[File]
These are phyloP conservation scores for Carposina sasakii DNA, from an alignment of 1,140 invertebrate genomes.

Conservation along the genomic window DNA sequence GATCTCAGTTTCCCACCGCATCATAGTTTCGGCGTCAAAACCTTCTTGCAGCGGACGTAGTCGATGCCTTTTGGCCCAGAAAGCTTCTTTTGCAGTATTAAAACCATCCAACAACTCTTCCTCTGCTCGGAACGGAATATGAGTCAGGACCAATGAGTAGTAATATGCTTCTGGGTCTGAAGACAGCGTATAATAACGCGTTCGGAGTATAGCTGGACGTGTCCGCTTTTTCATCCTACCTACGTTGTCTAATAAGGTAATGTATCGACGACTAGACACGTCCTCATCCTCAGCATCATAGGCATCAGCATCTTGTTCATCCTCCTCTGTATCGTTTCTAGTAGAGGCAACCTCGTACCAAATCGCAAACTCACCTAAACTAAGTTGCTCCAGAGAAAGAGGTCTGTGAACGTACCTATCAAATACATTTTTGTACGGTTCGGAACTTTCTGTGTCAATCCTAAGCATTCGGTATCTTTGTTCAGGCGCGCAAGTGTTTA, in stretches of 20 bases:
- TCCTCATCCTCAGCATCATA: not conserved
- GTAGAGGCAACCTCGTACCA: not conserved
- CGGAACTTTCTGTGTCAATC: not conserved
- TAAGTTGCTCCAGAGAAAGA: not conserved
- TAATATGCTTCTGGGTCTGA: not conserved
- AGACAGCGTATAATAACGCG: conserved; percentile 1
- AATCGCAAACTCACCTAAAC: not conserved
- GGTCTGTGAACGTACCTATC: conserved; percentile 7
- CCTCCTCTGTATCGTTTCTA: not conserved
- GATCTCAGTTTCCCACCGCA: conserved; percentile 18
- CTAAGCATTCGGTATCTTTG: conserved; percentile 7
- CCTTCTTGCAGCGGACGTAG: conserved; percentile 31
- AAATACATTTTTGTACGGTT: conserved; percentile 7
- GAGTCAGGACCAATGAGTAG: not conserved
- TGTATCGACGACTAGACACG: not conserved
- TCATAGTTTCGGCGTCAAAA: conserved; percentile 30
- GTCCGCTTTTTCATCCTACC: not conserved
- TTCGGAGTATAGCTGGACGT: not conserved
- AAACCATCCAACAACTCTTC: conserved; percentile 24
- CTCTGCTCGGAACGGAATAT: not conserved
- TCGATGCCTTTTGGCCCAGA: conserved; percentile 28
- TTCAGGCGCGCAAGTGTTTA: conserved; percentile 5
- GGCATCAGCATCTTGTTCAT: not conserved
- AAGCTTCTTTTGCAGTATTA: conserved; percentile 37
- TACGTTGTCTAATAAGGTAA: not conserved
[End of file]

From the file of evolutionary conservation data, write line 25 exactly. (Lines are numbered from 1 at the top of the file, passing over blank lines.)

- GGCATCAGCATCTTGTTCAT: not conserved